Sunday, May 15, 2011

Bike and Pedestrian fines - Unexpected Results

Obstacles (photo by thedceye)
As part of the fiscal year 2012 budget process, District of Columbia Council members, through their Committees, ask questions regarding a litany of topics so that they can make programmatic and fiscal decisions.  Recently, the Committee on Public Works and Transportation asked the Department of Motor Vehicles (DMV) to provide answers to 21 questions related to its budget and operations.

Question 17 on the Committee's list asked the agency to provide information about the amount and type of revenue collected within the Bicycle and Pedestrian Safety Enhancement Fund (DC ST § 1-325.131) from fiscal years 2009, 2010 and year-to-date figures for 2011.  Specifically, the Committee was likely seeking information about the implementation of DC Law 17-269, the "Pedestrian Safety Reinforcement Amendment Act of 2008".

The Pedestrian and Bicycle Fund is a nonlapsing revenue source (its year-end balance 'role over' to the subsequent fiscal year) totaling $1.5 million per fiscal year. Its funding is derived from fines generated from the enhanced neighborhood parking control initiative and fines collected as result of the Pedestrian Safety Act.  Its purpose is to enhance the safety and quality of pedestrian and bicycle transportation in the District, including traffic calming and Safe Routes to School enhancements.  While the legislation allows the District Department of Transportation to administer the transportation projects, it is DMV that collects the funds.

With regard to question 17, DMV identified the amount of revenue and the number of citations issued to bicyclists and pedestrians.  This appears to be a misinterpretation of the intent of the Pedestrian Safety Act, which, among other things, increased points and fines against motorist who failed to yield to pedestrians or parked in bicycle lanes.  That issue notwithstanding, below is an analysis of the infractions issued to and revenue collected from bicyclists and pedestrians as shown on attachment 11, as submitted by DMV to the Committee.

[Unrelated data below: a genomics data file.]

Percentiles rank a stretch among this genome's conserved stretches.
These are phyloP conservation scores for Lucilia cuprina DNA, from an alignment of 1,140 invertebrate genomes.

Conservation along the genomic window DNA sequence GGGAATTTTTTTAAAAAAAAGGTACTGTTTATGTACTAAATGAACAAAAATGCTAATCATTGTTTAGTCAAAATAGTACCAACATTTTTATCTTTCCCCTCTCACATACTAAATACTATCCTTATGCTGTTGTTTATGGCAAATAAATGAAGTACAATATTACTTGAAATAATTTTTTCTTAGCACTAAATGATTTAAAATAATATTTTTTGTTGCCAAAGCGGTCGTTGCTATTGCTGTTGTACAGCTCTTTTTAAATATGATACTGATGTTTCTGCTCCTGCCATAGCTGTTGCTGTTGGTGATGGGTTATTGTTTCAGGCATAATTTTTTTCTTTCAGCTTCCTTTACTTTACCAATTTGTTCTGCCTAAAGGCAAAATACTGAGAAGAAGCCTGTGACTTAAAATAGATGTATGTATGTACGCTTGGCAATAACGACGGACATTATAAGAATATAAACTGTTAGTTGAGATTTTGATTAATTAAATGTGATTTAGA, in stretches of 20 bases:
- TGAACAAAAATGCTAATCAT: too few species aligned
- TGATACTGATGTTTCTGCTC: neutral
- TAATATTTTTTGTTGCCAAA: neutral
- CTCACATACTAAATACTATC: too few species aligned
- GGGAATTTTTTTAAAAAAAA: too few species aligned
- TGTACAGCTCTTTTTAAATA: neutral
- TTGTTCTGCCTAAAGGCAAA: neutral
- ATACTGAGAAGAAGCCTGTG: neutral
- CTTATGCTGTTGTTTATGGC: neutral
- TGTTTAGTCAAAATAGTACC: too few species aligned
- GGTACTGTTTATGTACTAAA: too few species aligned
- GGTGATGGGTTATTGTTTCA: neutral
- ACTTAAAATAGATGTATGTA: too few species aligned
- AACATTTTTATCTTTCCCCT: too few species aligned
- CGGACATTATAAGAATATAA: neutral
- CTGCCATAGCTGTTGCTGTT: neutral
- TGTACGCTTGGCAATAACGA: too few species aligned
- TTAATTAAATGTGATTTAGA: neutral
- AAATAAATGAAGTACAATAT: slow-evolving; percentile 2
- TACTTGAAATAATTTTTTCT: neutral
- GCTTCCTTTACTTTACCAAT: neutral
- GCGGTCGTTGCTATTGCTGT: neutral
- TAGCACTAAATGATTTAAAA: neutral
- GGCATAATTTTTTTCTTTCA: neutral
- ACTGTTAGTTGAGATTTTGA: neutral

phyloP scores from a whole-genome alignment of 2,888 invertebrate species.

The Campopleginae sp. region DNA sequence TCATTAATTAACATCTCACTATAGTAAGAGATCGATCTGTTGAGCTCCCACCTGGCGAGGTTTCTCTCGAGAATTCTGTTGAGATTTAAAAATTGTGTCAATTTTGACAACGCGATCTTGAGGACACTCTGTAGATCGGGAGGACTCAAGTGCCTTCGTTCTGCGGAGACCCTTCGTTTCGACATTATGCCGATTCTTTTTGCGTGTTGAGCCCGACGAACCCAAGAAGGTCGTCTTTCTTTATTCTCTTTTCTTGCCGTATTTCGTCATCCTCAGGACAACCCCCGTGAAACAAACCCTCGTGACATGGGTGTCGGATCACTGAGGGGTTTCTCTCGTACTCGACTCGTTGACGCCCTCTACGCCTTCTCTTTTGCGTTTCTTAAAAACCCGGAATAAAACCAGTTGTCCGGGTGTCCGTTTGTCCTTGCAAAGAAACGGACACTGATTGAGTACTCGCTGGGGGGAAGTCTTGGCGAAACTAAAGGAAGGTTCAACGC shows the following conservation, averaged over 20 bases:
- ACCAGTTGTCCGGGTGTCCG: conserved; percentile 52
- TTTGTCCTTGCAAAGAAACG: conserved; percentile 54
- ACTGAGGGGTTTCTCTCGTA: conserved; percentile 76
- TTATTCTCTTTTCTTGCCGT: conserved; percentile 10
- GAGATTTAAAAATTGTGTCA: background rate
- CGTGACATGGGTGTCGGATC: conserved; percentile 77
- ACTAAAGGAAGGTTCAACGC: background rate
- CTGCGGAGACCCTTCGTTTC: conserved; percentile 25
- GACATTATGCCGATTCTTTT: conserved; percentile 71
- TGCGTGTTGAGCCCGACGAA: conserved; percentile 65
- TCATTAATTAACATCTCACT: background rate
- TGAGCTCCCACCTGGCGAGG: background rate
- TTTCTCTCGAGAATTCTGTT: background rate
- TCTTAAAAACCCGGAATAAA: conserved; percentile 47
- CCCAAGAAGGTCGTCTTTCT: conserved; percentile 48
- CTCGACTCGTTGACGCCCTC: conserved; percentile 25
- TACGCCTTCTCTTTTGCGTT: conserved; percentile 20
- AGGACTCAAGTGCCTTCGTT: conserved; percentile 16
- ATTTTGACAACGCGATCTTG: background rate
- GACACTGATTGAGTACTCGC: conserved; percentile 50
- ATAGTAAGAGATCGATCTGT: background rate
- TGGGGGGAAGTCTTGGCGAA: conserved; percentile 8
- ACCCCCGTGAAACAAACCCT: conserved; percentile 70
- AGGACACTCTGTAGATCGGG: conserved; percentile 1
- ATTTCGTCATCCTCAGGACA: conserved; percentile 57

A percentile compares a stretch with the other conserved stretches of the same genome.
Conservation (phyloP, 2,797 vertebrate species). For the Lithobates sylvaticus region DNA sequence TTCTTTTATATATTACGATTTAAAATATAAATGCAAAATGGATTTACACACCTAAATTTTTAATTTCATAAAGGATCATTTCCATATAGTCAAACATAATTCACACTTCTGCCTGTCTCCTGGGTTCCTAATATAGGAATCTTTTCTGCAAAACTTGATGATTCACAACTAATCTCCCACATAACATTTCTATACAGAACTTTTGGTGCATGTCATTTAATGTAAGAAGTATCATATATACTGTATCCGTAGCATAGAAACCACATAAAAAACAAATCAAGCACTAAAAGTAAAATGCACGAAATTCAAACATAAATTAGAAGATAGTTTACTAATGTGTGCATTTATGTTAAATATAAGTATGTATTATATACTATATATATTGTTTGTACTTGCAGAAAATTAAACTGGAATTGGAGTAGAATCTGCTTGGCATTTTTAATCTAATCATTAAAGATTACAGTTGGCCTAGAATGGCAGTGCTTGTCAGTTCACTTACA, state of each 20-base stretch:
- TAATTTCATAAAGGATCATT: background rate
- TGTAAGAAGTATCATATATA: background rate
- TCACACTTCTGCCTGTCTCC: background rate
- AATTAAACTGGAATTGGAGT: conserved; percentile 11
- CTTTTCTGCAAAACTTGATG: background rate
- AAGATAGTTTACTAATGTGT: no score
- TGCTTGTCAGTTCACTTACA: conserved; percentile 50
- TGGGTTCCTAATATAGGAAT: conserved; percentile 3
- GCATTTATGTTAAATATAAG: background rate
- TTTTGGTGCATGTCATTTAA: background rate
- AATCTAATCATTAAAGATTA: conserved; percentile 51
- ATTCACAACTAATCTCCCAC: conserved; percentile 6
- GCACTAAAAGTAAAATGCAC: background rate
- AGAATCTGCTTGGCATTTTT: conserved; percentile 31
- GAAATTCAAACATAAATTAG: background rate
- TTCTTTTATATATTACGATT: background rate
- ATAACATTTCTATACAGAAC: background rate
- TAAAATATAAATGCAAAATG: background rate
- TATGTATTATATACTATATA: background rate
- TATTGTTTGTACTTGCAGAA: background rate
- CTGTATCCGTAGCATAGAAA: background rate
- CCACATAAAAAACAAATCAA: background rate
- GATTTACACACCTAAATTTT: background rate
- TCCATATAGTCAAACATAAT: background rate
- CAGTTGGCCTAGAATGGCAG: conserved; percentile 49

For fiscal year 2009, the most common violation was T072, "disobey traffic device or officer while on a bike".  A total of 54 tickets were issued with a total of $1,205 in revenue collected -- an average amount per violation of $22.31.   

In fiscal year 2010, "disobey traffic device or officer while on a bike" was again the highest grossing violation with the largest number of infractions - 179 tickets issued, a 231.4 percent increase.  This violation collected $2,720, which represents a 125.7 percent increase over 2009.  While more tickets were issued in 2010, the average amount per violation decreased, $7.12 to $15.20. 

From October 1, 2010 through March 31, 2011, violation T072 was once again the leader in citations and revenue - 18 tickets issued collecting $1,120.  So far, this represents an average violation amount totaling $62.22. 

For fiscal year 2009, the most common violation was T575, "fail to obey don't walk or wait traffic signal".  A total of 479 tickets were issued in that year collecting $8,240, which represents a per violation average of $17.20. 

For fiscal year 2010, violation T575 had the highest issuance, 320 violations, but this represented a decrease of 159 tickets issued from the prior, a decrease of 33.2 percent.  The total revenue from this infraction was $6,010, an average amount per violation of $18.78, which represents an increase of 9.2 percent over 2009. 

For the first 6 months of fiscal year 2011, "fail to obey don't walk or wait traffic signal" was not the violation with the highest number of tickets issued. Violation T528, "pedestrian walking so as to create a hazard", was issued 47 times - ten more than T575.  Nevertheless, T575 collected the most revenue so far, a total of $1,590.    

During the 2 1/2 year period, pedestrians have contributed a total of $22,845 in fines ($12,665 more than bikes) and were issued a total of 1,586 citations (1,033 more than bikes), a per citation average of $14.40.  However, the per citation average for bicyclists over the same period was $18.41, or 21.7 percent more than the average fine for pedestrians. 

Excluding fiscal year 2011, which could contain erroneous or misleading data, bicyclists paid an average of $17.60 per citation, or 22.1 percent more than pedestrians, who paid an average of $13.71 per citation.  During fiscal years 2009 and 2010, pedestrians paid $11,730 more in fines than bicyclists and were issued 989 more violations.  If bicyclists were issued the same number of citations (1,461) as pedestrians over that span, bicyclists would have paid $25,707, or $5,672 more than pedestrians, who paid $20,035. 

As for the intended enforcement objective of Pedestrian Safety Reinforcement Amendment Act of 2008, maybe Council better luck next time DCBAC will discuss this with the Committee to see what can be done to make changes regarding how the law is enforced.